6. Tokyo Alice

    Another free visual novel. Haven’t tried it yet. Will update with more details when I get around to it.

  7. Akemi Tan, Mad Father, Aooni
    Some indie, free horror games. Brrr. Scary.
  8. ゆめにっき
    Strange, surreal game but not a lot of text so might want to skip.

Not free (shucks)

  1. Killer is Dead
    The language is shown as supporting both text and audio in Japanese.
  2. Resident Evil Revelations (PC/3DS)
    In the PC version, text and audio can be changed to Japanese in settings. 3DS as well though it is region-locked. Haven’t confirmed other platforms.
  3. Asura’s Wrath (PS3)
    I just got this game so I can’t say much about it except that it does have full Japanese voice and text. But I read somewhere that you have to pay extra (DLC) to get the true ending…. ugh…
  4. Resonance of Fate (PS3)
    The text will be in Japanese if your console’s language is set to Japanese. You can select the language for voices between English and Japanese.
  5. Star Ocean: The Last Hope International (PS3)
    Allows choosing between English and Japanese voices, as well as, a larger list of languages for the game text. I just started playing and it looks good for the price. My first annoyance is that ship has too many screen transitions so it takes forever to get around.
  6. The Last Remnant (PC)
    The PC version (not Xbox 360) has both Japanese voice and text options. I only played the very beginning. The graphics are pretty good but the dialogue seems slightly out of synch. Might be just a config issue. You can probably get it for a great price if you wait for a steam sale.
  7. Half Minute Hero: Super Mega Neo Climax Ultimate Boy and the sequel Half Minute Hero: The Second Coming (PC)
    Called 勇者30 and 勇者30 Second on the PSP. I got the first one on sale for $5.99. The Japanese text uses too much Hiragana for my tastes (no spoken dialogue) but it is strangely entertaining.
  8. Ninja Gaiden Sigma and Yaiba Ninja Gaiden Z (PS3 & Xbox 360?)
    I’ve only tested the two but most of the Ninja Gaiden series seems to be dual-language. Need to set your console’s language to Japanese.
  9. Resistance (PS3)
    Need to set your console’s language to Japanese. This kind of game is better in English anyway given the setting and genre but I listed it anyway. Have not tried 2 and 3 yet.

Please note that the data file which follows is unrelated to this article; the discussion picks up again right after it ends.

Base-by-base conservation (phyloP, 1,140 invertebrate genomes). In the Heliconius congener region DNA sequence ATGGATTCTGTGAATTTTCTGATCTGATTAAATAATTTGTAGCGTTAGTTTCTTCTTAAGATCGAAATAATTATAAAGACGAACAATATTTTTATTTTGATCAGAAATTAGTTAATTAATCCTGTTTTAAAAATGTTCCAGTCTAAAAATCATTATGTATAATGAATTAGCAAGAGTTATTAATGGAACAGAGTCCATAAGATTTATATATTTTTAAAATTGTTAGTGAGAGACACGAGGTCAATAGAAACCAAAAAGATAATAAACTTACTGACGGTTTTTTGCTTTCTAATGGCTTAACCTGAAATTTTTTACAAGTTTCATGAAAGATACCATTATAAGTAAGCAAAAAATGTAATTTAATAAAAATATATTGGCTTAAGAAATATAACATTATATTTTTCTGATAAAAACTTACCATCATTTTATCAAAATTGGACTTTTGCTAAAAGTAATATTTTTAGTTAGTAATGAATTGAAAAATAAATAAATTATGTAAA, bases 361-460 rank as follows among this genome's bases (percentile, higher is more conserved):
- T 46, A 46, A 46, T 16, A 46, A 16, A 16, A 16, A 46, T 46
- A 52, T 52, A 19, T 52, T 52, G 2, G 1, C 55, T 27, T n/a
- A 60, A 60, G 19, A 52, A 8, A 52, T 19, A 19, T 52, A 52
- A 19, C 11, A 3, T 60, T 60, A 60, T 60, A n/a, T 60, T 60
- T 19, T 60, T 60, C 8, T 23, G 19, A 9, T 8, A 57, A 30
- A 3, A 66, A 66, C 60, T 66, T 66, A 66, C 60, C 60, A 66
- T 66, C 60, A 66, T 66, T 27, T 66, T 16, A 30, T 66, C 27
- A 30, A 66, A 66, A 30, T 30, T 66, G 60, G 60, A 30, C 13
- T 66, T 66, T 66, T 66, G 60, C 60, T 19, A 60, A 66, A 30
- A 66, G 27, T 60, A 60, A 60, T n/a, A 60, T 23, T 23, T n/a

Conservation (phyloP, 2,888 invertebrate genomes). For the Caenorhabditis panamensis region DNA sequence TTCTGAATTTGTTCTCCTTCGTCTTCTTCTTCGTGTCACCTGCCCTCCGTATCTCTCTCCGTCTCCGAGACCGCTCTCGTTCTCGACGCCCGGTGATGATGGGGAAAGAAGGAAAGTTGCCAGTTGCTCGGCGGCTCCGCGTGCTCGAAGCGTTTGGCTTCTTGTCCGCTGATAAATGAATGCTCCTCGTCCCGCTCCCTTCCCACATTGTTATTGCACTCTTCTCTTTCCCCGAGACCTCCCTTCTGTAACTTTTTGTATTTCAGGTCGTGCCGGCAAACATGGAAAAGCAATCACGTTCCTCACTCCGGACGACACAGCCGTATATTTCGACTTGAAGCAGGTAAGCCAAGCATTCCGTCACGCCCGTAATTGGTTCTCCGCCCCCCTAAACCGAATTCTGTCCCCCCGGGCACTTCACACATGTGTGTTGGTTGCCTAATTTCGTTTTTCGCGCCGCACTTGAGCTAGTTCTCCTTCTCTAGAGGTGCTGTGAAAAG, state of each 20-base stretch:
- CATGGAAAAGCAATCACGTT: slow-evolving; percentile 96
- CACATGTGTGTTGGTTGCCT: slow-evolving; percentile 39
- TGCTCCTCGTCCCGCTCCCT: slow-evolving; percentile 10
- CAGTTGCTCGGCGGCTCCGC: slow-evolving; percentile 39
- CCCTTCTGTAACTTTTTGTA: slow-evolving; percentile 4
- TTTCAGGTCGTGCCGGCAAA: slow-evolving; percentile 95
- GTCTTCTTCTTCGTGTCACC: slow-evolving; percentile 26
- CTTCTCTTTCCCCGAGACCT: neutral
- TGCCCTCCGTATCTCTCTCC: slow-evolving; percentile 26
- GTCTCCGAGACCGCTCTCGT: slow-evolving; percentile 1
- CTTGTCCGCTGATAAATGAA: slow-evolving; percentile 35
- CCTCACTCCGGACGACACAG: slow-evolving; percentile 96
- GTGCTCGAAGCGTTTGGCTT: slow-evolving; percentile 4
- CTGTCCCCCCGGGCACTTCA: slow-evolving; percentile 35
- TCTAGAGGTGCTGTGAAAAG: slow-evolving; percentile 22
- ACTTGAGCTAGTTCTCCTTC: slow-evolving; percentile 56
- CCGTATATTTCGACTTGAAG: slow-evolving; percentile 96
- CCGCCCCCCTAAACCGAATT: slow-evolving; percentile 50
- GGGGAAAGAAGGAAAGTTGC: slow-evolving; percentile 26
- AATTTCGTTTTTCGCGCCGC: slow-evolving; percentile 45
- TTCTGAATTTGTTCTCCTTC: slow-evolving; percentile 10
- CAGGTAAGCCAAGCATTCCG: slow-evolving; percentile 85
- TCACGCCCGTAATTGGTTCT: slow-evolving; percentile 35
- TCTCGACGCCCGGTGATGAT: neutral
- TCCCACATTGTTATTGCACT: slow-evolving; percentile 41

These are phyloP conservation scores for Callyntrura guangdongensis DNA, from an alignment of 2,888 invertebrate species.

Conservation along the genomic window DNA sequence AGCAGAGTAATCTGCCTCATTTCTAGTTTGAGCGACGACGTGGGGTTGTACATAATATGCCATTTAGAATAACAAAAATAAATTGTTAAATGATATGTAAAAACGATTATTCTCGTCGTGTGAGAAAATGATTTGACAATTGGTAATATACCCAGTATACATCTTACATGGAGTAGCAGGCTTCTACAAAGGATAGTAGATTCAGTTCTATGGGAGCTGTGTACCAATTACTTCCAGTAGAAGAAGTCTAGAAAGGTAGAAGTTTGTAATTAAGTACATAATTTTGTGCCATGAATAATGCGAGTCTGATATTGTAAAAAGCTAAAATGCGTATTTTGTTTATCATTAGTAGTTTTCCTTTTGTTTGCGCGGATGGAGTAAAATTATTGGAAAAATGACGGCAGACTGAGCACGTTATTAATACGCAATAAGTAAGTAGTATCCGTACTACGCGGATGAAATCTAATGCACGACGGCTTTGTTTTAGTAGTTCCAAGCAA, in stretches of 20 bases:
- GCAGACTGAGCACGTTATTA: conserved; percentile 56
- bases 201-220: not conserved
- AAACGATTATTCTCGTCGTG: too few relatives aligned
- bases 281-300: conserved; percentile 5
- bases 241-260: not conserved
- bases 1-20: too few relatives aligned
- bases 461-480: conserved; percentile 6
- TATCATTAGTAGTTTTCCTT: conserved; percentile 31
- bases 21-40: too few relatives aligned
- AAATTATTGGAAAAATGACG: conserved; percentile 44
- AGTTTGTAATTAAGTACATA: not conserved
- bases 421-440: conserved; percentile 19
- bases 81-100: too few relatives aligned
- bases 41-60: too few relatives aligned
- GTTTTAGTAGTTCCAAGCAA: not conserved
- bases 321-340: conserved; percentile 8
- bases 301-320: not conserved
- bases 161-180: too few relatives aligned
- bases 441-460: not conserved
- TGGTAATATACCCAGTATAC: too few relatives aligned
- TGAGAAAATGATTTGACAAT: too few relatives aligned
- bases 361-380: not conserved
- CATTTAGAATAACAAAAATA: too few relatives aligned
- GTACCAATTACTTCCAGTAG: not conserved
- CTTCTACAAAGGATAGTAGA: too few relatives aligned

10. Soul Calibur IV and Soul Calibur V (PS3 & Xbox 360*)
    I have the PS3 version of Soul Calibur IV and it has full Japanese support. According to a comment, the same goes for Soul Calibur V.

    *For XBox 360, according to play-asia, only the US version is region free. So don’t buy the Japanese or Asian version and expect it to work on a US console.

  11. BlazBlue: Calamity Trigger (PS3)
    Has Japanese audio/text if the console’s language is set to Japanese.
  12. BlazBlue: Continuum Shift (PS3)
    This game apparently has Japanese audio and 4 options for the text: English, Japanese, Chinese, and Korean. The limited edition is cheap on Amazon so might be worth checking out.
  13. Tekken 6 and Tekken Tag Tournament 2 (PS3 & Xbox 360?)
    Continuing with fighting games, Tekken 6 and Tekken Tag Tournament 2 has Japanese subtitles if you set your console’s language to Japanese at least for PS3. (Not sure about XBox 360 version though it’s likely the same).
  14. Dragon’s Dogma: Dark Arisen (PS3 & Xbox 360*)
    Lets you change both the text and audio to Japanese via options.

    *For XBox 360, according to play-asia, only the US version is region free. So once again, avoid the Japanese version unless you have a Japanese console.

  15. Vanquish (PS3)
    This game has options to change both the voice and text. Sega in generally has been awesome in this regard. Thanks, Sega!!
  16. El Shaddai: Ascension of the Metatron (PS3/Xbox 360)
    This game doesn’t have full Japanese support but it does allow you to change the voice and subtitles to Japanese for the cut-scenes. The option to change subtitles is at least better than most other titles.

    I only have the PS3 version so not sure about the 360 version.

  17. Recettear (PC)
    This game can be configured to run in Japanese by right-clicking and selecting “Properties” from your steam library. You will then see a tab labeled “Language” where you can set it to Japanese.
  18. Chantelise – A Tale of Two Sisters (PC)